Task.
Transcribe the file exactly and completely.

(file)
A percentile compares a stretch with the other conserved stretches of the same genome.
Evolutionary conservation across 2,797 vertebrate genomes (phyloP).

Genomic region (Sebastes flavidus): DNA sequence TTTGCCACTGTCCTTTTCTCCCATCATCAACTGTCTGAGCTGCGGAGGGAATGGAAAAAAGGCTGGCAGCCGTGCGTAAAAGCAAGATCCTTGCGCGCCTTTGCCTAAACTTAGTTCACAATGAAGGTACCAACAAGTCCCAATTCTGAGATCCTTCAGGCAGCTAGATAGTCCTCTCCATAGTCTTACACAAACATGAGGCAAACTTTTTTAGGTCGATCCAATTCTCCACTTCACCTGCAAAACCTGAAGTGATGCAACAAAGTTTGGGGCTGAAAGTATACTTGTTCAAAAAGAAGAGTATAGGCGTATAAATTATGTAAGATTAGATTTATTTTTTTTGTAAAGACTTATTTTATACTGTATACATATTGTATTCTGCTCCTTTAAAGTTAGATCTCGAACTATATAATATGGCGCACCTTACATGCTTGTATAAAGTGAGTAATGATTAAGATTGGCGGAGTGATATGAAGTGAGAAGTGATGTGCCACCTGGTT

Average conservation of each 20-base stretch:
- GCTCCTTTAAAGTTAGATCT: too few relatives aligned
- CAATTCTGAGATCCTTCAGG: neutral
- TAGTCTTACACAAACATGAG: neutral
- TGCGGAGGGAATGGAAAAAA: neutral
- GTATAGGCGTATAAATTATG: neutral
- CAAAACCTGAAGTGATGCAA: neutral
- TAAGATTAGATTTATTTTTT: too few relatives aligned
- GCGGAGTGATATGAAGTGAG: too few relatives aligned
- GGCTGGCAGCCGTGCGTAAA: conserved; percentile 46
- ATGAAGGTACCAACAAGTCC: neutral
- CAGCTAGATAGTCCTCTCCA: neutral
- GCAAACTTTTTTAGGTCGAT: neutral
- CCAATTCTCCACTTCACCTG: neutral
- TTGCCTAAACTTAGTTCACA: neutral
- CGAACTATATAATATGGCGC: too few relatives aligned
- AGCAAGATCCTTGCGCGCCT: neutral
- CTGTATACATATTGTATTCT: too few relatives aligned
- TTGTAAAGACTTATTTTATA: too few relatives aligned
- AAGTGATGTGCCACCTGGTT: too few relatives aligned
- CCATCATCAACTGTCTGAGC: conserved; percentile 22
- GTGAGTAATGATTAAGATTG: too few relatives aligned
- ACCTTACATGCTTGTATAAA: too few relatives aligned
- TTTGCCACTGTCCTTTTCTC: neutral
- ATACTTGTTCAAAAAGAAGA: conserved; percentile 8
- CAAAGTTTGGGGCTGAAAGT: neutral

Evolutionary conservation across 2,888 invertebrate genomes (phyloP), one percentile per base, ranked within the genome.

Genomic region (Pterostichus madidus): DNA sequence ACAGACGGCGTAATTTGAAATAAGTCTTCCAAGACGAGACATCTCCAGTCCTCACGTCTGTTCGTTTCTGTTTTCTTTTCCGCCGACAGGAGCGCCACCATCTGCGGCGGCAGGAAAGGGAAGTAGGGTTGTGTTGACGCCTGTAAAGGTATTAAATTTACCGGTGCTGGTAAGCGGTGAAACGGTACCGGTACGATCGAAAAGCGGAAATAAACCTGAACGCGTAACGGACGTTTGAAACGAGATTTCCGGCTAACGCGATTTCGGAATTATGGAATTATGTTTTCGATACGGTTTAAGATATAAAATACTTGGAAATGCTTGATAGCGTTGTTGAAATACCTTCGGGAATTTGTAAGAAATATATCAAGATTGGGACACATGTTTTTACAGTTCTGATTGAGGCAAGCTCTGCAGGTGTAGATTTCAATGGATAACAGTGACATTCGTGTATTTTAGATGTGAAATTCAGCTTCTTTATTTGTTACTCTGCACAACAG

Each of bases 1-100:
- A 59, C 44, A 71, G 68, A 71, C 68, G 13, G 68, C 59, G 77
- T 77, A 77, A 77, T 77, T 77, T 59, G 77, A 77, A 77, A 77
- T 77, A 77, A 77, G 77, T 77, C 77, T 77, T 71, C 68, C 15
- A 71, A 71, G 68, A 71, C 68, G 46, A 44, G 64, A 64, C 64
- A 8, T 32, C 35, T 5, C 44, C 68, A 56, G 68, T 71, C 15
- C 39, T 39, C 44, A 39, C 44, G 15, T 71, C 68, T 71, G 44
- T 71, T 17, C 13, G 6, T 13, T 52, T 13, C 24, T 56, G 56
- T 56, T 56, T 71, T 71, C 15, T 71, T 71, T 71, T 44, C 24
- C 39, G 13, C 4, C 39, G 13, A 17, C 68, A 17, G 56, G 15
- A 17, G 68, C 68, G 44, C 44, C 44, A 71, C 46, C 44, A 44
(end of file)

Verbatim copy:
A percentile compares a stretch with the other conserved stretches of the same genome.
Evolutionary conservation across 2,797 vertebrate genomes (phyloP).

Genomic region (Sebastes flavidus): DNA sequence TTTGCCACTGTCCTTTTCTCCCATCATCAACTGTCTGAGCTGCGGAGGGAATGGAAAAAAGGCTGGCAGCCGTGCGTAAAAGCAAGATCCTTGCGCGCCTTTGCCTAAACTTAGTTCACAATGAAGGTACCAACAAGTCCCAATTCTGAGATCCTTCAGGCAGCTAGATAGTCCTCTCCATAGTCTTACACAAACATGAGGCAAACTTTTTTAGGTCGATCCAATTCTCCACTTCACCTGCAAAACCTGAAGTGATGCAACAAAGTTTGGGGCTGAAAGTATACTTGTTCAAAAAGAAGAGTATAGGCGTATAAATTATGTAAGATTAGATTTATTTTTTTTGTAAAGACTTATTTTATACTGTATACATATTGTATTCTGCTCCTTTAAAGTTAGATCTCGAACTATATAATATGGCGCACCTTACATGCTTGTATAAAGTGAGTAATGATTAAGATTGGCGGAGTGATATGAAGTGAGAAGTGATGTGCCACCTGGTT

Average conservation of each 20-base stretch:
- GCTCCTTTAAAGTTAGATCT: too few relatives aligned
- CAATTCTGAGATCCTTCAGG: neutral
- TAGTCTTACACAAACATGAG: neutral
- TGCGGAGGGAATGGAAAAAA: neutral
- GTATAGGCGTATAAATTATG: neutral
- CAAAACCTGAAGTGATGCAA: neutral
- TAAGATTAGATTTATTTTTT: too few relatives aligned
- GCGGAGTGATATGAAGTGAG: too few relatives aligned
- GGCTGGCAGCCGTGCGTAAA: conserved; percentile 46
- ATGAAGGTACCAACAAGTCC: neutral
- CAGCTAGATAGTCCTCTCCA: neutral
- GCAAACTTTTTTAGGTCGAT: neutral
- CCAATTCTCCACTTCACCTG: neutral
- TTGCCTAAACTTAGTTCACA: neutral
- CGAACTATATAATATGGCGC: too few relatives aligned
- AGCAAGATCCTTGCGCGCCT: neutral
- CTGTATACATATTGTATTCT: too few relatives aligned
- TTGTAAAGACTTATTTTATA: too few relatives aligned
- AAGTGATGTGCCACCTGGTT: too few relatives aligned
- CCATCATCAACTGTCTGAGC: conserved; percentile 22
- GTGAGTAATGATTAAGATTG: too few relatives aligned
- ACCTTACATGCTTGTATAAA: too few relatives aligned
- TTTGCCACTGTCCTTTTCTC: neutral
- ATACTTGTTCAAAAAGAAGA: conserved; percentile 8
- CAAAGTTTGGGGCTGAAAGT: neutral

Evolutionary conservation across 2,888 invertebrate genomes (phyloP), one percentile per base, ranked within the genome.

Genomic region (Pterostichus madidus): DNA sequence ACAGACGGCGTAATTTGAAATAAGTCTTCCAAGACGAGACATCTCCAGTCCTCACGTCTGTTCGTTTCTGTTTTCTTTTCCGCCGACAGGAGCGCCACCATCTGCGGCGGCAGGAAAGGGAAGTAGGGTTGTGTTGACGCCTGTAAAGGTATTAAATTTACCGGTGCTGGTAAGCGGTGAAACGGTACCGGTACGATCGAAAAGCGGAAATAAACCTGAACGCGTAACGGACGTTTGAAACGAGATTTCCGGCTAACGCGATTTCGGAATTATGGAATTATGTTTTCGATACGGTTTAAGATATAAAATACTTGGAAATGCTTGATAGCGTTGTTGAAATACCTTCGGGAATTTGTAAGAAATATATCAAGATTGGGACACATGTTTTTACAGTTCTGATTGAGGCAAGCTCTGCAGGTGTAGATTTCAATGGATAACAGTGACATTCGTGTATTTTAGATGTGAAATTCAGCTTCTTTATTTGTTACTCTGCACAACAG

Each of bases 1-100:
- A 59, C 44, A 71, G 68, A 71, C 68, G 13, G 68, C 59, G 77
- T 77, A 77, A 77, T 77, T 77, T 59, G 77, A 77, A 77, A 77
- T 77, A 77, A 77, G 77, T 77, C 77, T 77, T 71, C 68, C 15
- A 71, A 71, G 68, A 71, C 68, G 46, A 44, G 64, A 64, C 64
- A 8, T 32, C 35, T 5, C 44, C 68, A 56, G 68, T 71, C 15
- C 39, T 39, C 44, A 39, C 44, G 15, T 71, C 68, T 71, G 44
- T 71, T 17, C 13, G 6, T 13, T 52, T 13, C 24, T 56, G 56
- T 56, T 56, T 71, T 71, C 15, T 71, T 71, T 71, T 44, C 24
- C 39, G 13, C 4, C 39, G 13, A 17, C 68, A 17, G 56, G 15
- A 17, G 68, C 68, G 44, C 44, C 44, A 71, C 46, C 44, A 44